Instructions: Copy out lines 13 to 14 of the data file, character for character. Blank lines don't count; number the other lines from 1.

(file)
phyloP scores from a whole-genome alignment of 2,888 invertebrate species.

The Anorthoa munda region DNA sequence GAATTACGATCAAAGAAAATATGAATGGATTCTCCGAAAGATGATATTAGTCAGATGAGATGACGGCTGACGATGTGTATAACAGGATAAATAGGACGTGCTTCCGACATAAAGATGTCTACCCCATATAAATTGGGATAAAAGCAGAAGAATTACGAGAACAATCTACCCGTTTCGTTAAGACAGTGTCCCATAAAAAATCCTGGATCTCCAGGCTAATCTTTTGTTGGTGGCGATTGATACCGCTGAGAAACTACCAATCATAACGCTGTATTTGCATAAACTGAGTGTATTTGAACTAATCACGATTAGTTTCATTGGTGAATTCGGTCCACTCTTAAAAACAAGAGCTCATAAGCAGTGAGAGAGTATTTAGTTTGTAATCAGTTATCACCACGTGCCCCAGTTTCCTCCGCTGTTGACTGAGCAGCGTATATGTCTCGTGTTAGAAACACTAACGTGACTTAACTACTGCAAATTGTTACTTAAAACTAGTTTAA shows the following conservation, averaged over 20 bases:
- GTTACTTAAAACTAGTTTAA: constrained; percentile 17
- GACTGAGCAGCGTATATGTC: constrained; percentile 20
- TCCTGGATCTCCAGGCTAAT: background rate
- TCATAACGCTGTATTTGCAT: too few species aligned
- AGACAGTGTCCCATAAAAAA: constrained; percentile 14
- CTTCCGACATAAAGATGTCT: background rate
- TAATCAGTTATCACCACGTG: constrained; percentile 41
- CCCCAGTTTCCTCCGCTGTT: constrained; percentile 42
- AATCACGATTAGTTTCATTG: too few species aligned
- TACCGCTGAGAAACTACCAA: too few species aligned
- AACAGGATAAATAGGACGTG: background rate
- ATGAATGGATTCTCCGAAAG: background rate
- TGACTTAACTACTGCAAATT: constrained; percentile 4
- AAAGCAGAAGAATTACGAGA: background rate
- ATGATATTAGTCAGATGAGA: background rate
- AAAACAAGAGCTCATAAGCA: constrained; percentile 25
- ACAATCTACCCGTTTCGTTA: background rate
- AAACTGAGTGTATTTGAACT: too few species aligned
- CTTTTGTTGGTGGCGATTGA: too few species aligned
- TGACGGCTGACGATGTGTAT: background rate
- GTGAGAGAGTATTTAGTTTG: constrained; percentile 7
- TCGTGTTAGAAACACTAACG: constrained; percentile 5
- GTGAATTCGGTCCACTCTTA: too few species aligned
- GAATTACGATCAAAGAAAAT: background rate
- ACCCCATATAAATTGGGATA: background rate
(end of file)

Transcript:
- AACAGGATAAATAGGACGTG: background rate
- ATGAATGGATTCTCCGAAAG: background rate